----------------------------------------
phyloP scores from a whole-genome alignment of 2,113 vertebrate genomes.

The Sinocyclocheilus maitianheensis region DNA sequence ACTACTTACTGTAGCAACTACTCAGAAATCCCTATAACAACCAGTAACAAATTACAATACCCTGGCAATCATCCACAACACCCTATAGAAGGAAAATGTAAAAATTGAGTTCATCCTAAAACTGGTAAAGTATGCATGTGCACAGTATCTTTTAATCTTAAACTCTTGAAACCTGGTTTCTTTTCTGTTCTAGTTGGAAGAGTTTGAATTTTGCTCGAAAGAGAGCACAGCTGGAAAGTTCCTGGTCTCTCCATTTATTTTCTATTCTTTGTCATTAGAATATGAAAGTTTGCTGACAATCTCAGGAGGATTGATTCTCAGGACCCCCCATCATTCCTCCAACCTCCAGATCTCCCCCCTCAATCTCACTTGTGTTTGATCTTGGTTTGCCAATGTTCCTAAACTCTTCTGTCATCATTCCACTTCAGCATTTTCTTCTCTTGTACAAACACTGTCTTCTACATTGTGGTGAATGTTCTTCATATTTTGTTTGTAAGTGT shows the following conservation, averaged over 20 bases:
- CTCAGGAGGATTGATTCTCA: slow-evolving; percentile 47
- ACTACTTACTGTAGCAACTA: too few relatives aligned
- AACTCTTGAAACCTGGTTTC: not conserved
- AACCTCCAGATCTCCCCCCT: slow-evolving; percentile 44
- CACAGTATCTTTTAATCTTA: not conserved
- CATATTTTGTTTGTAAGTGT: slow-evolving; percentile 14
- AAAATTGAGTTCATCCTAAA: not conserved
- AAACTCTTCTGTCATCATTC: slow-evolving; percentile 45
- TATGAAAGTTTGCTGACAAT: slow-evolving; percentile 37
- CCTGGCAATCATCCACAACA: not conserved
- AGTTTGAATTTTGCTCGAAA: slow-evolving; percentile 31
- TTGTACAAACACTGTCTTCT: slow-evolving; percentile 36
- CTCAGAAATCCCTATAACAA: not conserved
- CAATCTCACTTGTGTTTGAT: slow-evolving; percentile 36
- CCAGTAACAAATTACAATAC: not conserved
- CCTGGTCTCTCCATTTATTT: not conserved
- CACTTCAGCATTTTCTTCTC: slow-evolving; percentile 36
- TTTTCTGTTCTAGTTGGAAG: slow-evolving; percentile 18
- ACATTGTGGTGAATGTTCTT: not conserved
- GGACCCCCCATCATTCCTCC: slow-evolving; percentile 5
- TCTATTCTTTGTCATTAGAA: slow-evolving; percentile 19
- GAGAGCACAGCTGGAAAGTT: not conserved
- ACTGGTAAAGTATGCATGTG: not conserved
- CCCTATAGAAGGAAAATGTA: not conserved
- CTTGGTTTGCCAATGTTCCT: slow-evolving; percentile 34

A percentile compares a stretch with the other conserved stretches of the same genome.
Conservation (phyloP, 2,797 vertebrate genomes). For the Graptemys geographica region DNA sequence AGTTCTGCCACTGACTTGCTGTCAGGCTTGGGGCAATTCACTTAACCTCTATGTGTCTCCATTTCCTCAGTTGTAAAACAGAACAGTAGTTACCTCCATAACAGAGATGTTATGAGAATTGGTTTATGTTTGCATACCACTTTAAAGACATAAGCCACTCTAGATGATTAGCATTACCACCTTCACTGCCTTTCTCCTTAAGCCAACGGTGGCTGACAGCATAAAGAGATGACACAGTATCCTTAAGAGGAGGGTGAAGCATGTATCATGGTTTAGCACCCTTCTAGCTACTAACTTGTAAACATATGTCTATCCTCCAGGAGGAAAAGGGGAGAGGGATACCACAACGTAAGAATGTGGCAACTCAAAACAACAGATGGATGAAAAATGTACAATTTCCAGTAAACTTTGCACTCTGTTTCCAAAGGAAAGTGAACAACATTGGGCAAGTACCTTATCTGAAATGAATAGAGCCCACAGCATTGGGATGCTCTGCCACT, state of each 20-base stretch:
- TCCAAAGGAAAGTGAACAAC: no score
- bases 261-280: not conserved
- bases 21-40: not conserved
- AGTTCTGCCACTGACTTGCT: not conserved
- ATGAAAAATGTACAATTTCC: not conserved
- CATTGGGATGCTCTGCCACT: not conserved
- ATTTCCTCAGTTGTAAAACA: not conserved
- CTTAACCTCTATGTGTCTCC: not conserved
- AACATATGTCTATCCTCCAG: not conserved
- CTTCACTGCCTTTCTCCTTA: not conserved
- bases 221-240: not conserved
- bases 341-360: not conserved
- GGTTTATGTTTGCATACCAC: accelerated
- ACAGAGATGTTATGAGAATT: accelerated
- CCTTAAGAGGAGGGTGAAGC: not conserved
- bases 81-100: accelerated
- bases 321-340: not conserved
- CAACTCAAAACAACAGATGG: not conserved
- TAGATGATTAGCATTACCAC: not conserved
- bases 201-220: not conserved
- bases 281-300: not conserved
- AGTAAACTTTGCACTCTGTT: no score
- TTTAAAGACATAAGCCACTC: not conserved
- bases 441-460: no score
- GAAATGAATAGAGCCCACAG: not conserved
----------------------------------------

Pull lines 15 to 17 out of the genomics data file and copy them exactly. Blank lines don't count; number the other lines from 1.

- CTCAGAAATCCCTATAACAA: not conserved
- CAATCTCACTTGTGTTTGAT: slow-evolving; percentile 36
- CCAGTAACAAATTACAATAC: not conserved